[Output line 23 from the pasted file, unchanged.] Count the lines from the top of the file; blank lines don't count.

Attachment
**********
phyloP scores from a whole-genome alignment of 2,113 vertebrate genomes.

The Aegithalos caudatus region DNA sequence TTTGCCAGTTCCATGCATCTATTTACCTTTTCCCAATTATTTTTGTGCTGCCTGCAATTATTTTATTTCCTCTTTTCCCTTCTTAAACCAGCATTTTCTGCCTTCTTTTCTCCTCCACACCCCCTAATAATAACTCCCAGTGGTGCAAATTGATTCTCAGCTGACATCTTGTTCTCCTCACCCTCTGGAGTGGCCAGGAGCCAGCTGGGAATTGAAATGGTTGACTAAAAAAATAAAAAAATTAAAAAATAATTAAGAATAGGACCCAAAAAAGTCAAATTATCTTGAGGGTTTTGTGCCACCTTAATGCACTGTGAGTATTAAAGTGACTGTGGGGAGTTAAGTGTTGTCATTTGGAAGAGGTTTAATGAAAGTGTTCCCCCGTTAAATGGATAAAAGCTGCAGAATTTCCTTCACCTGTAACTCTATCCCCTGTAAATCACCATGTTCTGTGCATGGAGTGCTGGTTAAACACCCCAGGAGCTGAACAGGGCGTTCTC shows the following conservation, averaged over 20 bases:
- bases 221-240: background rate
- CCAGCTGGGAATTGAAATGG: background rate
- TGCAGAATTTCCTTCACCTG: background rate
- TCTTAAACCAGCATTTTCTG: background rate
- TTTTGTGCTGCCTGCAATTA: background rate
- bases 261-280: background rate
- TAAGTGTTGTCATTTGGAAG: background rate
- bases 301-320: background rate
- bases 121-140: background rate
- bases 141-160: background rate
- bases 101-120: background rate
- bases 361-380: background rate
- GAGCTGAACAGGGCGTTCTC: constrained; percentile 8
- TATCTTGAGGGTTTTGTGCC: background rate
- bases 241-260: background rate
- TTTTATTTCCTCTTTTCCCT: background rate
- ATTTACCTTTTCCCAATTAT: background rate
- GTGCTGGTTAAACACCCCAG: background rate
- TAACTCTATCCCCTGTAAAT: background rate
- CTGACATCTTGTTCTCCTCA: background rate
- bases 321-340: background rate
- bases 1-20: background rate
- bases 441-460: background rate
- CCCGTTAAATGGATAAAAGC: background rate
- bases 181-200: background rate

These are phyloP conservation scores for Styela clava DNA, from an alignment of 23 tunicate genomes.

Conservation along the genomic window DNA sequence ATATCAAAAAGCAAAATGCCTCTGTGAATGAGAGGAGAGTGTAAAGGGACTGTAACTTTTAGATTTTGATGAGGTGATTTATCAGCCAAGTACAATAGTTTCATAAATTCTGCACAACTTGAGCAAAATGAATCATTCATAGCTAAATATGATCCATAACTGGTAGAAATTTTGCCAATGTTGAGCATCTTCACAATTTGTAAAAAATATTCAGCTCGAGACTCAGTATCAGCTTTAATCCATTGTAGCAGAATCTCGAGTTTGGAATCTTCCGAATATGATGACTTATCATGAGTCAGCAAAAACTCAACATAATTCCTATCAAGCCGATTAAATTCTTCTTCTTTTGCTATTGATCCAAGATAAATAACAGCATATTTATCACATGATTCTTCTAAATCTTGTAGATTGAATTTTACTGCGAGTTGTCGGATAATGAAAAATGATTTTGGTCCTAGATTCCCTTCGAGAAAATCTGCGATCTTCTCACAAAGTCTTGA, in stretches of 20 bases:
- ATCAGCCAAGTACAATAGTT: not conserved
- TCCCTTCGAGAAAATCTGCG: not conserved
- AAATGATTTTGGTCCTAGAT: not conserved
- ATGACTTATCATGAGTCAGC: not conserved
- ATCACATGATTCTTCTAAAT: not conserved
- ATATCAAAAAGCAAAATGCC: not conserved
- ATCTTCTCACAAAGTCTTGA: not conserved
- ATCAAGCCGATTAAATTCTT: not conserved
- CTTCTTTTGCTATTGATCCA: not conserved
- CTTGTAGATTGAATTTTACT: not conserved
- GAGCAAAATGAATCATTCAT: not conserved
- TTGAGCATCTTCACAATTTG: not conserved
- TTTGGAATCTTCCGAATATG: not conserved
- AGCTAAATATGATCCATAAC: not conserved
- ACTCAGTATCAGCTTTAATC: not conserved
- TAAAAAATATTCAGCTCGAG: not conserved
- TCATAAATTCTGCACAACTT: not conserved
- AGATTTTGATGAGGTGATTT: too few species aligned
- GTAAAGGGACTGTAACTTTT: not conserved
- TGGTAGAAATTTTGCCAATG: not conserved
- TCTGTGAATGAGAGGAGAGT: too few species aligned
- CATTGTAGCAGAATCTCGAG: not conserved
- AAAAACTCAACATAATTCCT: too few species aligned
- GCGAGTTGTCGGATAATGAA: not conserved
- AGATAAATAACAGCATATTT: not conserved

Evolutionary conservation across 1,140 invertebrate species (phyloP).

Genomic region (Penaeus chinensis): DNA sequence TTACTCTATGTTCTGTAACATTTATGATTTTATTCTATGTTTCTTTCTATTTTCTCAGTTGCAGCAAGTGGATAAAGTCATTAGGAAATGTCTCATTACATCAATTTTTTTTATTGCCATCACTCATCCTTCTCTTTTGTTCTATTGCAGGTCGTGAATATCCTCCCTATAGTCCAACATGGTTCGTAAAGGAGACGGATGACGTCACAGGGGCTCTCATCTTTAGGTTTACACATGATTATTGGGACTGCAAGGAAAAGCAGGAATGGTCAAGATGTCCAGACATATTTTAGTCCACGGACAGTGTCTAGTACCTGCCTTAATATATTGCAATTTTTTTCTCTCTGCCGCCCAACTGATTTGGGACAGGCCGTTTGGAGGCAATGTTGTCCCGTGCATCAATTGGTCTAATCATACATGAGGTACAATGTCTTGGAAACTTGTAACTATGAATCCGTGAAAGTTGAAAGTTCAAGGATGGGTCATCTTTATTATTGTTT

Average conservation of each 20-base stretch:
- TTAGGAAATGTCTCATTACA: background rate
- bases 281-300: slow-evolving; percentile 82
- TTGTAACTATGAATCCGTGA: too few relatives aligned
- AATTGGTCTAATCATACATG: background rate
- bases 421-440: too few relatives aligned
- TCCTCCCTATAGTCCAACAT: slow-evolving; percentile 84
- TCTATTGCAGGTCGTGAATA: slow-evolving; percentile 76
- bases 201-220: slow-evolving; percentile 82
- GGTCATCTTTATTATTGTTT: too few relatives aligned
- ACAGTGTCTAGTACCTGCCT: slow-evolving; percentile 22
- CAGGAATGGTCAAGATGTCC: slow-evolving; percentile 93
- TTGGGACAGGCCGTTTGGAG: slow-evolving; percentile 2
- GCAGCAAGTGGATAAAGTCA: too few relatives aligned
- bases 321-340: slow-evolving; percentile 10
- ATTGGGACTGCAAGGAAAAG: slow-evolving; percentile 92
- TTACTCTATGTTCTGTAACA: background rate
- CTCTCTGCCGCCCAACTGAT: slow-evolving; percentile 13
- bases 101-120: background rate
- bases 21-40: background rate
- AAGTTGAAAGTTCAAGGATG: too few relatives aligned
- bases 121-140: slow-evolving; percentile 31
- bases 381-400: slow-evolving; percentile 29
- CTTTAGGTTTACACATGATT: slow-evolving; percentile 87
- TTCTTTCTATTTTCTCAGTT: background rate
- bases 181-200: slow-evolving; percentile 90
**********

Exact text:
- bases 321-340: background rate